does p vulgaris have a capsule

Proteus vulgaris - Wikipedia, the free encyclopedia


** /Proteus vulgaris/ **

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/Proteus vulgaris/
Proteus McConkey.jpg
24-hour-old culture
Scientific classification
Kingdom: Bacteria
Phylum: Proteobacteria
Class: Gammaproteobacteria
Order: Enterobacteriales
Family: Enterobacteriaceae
Genus: /Proteus/
Species: /*P. vulgaris*/
Binomial name
*/Proteus vulgaris/*
Hauser 1885

/*Proteus vulgaris*/ is a rod-shaped, nitrate-reducing, indole+ and
catalase-positive, hydrogen sulfide-producing, Gram-negative bacterium that
inhabits the intestinal tracts of humans and animals. It can be found in
soil, water, and fecal matter. It is grouped with the Enterobacteriaceae
and is an opportunistic pathogen of humans. It is known to cause wound
infections and other species of its genera are known to cause urinary tract

The term Proteus signifies changeability of form, as personified in the
Homeric poems in Proteus, "the old man of the sea", who tends the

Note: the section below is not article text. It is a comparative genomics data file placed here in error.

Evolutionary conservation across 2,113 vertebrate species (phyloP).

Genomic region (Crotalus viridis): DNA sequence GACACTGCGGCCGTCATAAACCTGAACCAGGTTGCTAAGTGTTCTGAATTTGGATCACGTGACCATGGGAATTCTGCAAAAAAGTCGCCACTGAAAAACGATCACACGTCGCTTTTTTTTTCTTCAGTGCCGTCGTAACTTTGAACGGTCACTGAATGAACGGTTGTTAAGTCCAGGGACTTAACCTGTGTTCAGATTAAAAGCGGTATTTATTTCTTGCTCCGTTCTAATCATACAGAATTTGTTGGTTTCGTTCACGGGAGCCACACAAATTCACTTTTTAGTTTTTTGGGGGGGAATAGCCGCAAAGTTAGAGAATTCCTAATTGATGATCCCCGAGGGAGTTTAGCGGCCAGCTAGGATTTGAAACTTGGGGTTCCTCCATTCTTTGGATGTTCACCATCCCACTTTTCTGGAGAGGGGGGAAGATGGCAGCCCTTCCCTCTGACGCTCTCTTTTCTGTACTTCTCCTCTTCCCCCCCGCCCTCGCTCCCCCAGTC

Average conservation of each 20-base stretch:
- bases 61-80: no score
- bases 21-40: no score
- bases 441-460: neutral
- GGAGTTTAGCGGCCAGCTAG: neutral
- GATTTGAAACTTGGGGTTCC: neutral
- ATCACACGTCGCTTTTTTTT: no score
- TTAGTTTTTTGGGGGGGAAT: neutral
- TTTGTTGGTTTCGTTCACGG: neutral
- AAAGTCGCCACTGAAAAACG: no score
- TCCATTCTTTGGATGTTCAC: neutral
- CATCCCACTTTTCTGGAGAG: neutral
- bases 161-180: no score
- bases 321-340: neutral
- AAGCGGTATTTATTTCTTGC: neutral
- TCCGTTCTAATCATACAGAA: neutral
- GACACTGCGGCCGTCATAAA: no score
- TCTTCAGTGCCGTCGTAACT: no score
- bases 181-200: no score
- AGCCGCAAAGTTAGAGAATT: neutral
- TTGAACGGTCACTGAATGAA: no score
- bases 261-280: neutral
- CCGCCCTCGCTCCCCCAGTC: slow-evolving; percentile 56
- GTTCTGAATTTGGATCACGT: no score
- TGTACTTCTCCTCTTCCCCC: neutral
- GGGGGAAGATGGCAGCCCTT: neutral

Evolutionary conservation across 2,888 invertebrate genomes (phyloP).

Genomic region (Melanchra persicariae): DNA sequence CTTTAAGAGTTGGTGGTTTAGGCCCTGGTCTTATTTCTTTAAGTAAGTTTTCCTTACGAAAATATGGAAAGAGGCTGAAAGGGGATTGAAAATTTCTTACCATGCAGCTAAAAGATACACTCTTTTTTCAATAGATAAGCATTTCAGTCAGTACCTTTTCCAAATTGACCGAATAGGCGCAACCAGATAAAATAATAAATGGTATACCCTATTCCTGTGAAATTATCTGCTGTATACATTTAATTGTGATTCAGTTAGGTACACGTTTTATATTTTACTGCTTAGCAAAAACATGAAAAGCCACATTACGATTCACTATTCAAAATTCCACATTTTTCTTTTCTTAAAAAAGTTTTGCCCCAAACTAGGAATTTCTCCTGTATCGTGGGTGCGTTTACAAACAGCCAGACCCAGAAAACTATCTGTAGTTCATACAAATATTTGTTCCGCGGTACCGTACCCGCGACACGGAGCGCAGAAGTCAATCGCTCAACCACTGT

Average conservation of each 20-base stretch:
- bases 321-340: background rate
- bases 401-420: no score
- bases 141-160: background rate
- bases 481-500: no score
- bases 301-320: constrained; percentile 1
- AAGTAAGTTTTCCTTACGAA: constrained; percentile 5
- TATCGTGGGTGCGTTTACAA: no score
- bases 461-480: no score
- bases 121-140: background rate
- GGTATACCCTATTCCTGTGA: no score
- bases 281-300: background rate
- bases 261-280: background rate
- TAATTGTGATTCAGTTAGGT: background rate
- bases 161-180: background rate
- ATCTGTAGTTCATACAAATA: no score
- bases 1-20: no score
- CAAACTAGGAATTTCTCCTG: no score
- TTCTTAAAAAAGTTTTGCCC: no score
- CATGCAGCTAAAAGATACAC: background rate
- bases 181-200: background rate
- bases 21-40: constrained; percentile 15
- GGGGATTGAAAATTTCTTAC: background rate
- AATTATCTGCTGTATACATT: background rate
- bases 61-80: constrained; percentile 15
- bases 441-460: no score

sealflocks of Poseidon and has the gift of endless transformation. The
first use of the term “Proteus” in bacteriological nomenclature
was made by Hauser (1885), who described under this term three types of
organisms which he isolated from putrefied meat. One of the three species
Hauser identified was /Proteus vulgaris/, so this organism has a long
history in microbiology.

Over the past two decades, the genus /Proteus/, and in particular /P.
vulgaris/, has undergone a number of major taxonomic revisions. In 1982,
/P. vulgaris/ was separated into three biogroups on the basis of indole
production. Biogroup one was indole negative and represented a new species,
/P. penneri/, while biogroups two and three remained together as /P.


· 1 Lab identification
· 2 /Proteus/ infections

· 2.1 Etiology and epidemiology
· 2.2 Clinical expression

· 3 Treatments
· 4 References
· 5 See also

*Lab identification[edit]*

According to laboratory fermentation tests, /P. vulgaris/ ferments glucose
and amygdalin


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